This is the most interesting article. Contrary to popular belief, humans continue to evolve. Our bodies and brains are not the same as our ancestors' were, or as our descendants' will be. The article speculates on the possible courses of future human evolution, and what could we become.

** The Latest Face of Creationism in the Classroom by Glenn Branch and Eugenie C. Scott
The greatest impact of the evolution theory is on religion. The first is the evolution of man, not from Adam and Eve; and the second is the evolution of all living things, not from a stroke of creation. This is in direct contradiction with all religious teaching. It is no wonder that Charles Darwin was the enemy of religion from the very beginning. However, Charles Darwin was a religious person. He went to Cambridge to become an Anglican clergyman in his early days. Although he was critical of the Bible as history, and thought of religion as a tribal survival strategy, Darwin still believed that God was the ultimate lawgiver. He had never been an atheist in the sense of denying the existence of a God, and he said that “an Agnostic would be the more correct description of my state of mind.”

After many years of struggle with the truth, the Roman Catholic Church finally admitted that Charles Darwin's theory of evolution should not have been dismissed and claimed it is compatible with the Christian view of Creation. I am not saying that the Roman Catholic Church had been wrong all along and is now right. The point is that she has taken an about turn in religious belief, and interpreted the bible in another way, that Genesis is still right as seen in the light of the evolution theory.

Not all churches are that flexible. Many fundamentalist Christian churches have taken a different view, that the world is created by God as in the bible, period. Under the auspices of religious freedom, every man is entitled to his own religious belief. However, the creationists as they are known, do not stop at religion. They want such religious idea to be taught as a scientific fact in public schools. The first wave of actions was to block the teaching of evolution in schools, claiming that it was an unverified theory. That failed. The second wave of actions was to portray creationism as a scientific alternative to evolution under the disguise of intelligent design. That also failed. The latest tactic was to misrepresent evolution theory as scientifically controversial, and pretend that advocates for teaching creationism would be defending academic freedom. There was a concerted effort in several states of USA in proposing anti-evolution bills in 2008. Five such bills were defeated in May/June 2008. Two more in the state of Michigan are in the committee stage. If you wish to know how the battle is going on, you may go to the Scientific American website to read the article.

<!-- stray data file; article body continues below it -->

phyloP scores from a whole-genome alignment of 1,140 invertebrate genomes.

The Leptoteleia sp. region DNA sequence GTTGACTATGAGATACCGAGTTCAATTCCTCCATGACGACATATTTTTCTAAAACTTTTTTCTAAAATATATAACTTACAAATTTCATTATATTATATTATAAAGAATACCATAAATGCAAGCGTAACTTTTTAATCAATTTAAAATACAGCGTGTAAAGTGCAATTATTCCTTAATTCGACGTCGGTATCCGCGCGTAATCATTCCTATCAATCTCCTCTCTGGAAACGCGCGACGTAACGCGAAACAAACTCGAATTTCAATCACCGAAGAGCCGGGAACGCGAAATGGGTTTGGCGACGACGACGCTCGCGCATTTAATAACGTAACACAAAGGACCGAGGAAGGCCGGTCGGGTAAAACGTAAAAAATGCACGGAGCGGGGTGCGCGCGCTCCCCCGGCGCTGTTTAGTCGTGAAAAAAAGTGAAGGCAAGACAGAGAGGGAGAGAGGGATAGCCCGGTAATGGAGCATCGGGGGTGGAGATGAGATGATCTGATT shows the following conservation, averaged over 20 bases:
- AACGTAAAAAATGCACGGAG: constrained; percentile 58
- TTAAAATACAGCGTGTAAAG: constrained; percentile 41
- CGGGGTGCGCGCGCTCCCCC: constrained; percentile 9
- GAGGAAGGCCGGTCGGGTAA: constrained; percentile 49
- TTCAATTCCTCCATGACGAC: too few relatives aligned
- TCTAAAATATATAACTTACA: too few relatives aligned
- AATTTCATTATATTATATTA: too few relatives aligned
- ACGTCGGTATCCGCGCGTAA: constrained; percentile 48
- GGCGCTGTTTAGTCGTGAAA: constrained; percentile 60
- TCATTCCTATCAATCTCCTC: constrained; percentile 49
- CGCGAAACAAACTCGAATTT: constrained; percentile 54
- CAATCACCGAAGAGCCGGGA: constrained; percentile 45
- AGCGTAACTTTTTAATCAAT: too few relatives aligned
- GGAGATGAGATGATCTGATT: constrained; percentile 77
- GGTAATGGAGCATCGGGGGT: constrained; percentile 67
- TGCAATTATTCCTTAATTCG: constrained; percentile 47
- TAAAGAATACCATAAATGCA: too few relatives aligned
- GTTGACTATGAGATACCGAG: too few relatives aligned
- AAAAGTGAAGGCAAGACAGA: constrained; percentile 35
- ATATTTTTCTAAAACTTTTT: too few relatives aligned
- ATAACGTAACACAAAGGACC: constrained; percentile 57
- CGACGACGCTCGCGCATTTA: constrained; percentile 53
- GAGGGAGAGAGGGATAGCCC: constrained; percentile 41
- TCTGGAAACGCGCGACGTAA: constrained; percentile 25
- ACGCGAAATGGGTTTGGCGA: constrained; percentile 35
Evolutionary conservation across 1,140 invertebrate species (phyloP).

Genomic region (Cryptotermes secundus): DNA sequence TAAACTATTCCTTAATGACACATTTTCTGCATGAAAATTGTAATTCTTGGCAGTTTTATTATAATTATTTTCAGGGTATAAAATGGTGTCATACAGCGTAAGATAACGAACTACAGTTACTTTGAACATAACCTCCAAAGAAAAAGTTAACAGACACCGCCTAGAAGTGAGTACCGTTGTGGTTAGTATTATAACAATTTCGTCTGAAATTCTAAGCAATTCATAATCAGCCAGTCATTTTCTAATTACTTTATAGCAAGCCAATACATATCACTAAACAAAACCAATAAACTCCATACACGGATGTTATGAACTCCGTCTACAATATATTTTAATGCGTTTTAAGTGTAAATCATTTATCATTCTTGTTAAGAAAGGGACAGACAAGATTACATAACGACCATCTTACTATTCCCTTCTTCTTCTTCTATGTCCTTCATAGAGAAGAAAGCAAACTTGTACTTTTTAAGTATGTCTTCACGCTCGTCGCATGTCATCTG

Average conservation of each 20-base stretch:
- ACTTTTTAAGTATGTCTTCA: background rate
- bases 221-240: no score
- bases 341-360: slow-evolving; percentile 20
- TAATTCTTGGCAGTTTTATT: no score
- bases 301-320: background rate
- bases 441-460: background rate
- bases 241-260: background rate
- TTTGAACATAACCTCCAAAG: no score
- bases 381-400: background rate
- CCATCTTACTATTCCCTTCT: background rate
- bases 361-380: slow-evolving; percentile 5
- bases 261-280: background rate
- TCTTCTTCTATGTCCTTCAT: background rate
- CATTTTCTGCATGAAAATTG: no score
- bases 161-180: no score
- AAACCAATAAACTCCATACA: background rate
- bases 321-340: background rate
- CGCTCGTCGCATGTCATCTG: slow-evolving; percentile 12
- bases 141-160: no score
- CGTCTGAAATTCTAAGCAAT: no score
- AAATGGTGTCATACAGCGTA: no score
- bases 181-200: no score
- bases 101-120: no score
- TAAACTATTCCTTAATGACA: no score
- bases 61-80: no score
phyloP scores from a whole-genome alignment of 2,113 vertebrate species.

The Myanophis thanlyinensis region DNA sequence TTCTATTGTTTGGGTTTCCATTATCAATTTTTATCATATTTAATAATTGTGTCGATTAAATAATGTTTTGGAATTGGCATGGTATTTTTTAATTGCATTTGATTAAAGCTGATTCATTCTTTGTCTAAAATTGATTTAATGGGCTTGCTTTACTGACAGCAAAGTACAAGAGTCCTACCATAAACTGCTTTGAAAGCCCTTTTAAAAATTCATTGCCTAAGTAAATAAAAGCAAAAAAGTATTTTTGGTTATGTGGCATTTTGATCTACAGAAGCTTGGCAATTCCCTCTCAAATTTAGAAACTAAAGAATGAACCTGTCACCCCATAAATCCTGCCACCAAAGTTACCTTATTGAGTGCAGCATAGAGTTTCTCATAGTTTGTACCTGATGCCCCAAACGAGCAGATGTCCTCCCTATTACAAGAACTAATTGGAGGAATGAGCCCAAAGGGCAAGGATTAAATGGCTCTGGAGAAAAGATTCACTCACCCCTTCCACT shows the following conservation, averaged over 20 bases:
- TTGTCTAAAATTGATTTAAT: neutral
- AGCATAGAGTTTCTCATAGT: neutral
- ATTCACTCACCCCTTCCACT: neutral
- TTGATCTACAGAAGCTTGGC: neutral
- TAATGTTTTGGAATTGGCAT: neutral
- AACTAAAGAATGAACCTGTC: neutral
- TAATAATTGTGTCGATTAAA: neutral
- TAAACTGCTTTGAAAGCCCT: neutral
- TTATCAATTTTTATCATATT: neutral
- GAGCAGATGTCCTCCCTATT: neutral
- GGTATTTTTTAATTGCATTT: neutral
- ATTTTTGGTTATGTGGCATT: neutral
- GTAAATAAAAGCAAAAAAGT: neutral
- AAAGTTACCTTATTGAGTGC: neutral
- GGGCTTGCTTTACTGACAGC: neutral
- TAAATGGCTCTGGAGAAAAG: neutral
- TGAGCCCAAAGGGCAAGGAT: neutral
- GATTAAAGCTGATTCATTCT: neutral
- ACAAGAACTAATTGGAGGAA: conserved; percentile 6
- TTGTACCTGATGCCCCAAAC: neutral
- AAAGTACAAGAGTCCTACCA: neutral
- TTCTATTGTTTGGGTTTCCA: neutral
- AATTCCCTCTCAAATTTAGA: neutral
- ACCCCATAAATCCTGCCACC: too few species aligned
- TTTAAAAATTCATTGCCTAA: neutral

1 comment:

  1. It is a neat summary of what has happened after Darwin published his theory some 150 years ago. I share most of the viewpoints in this article. Well done.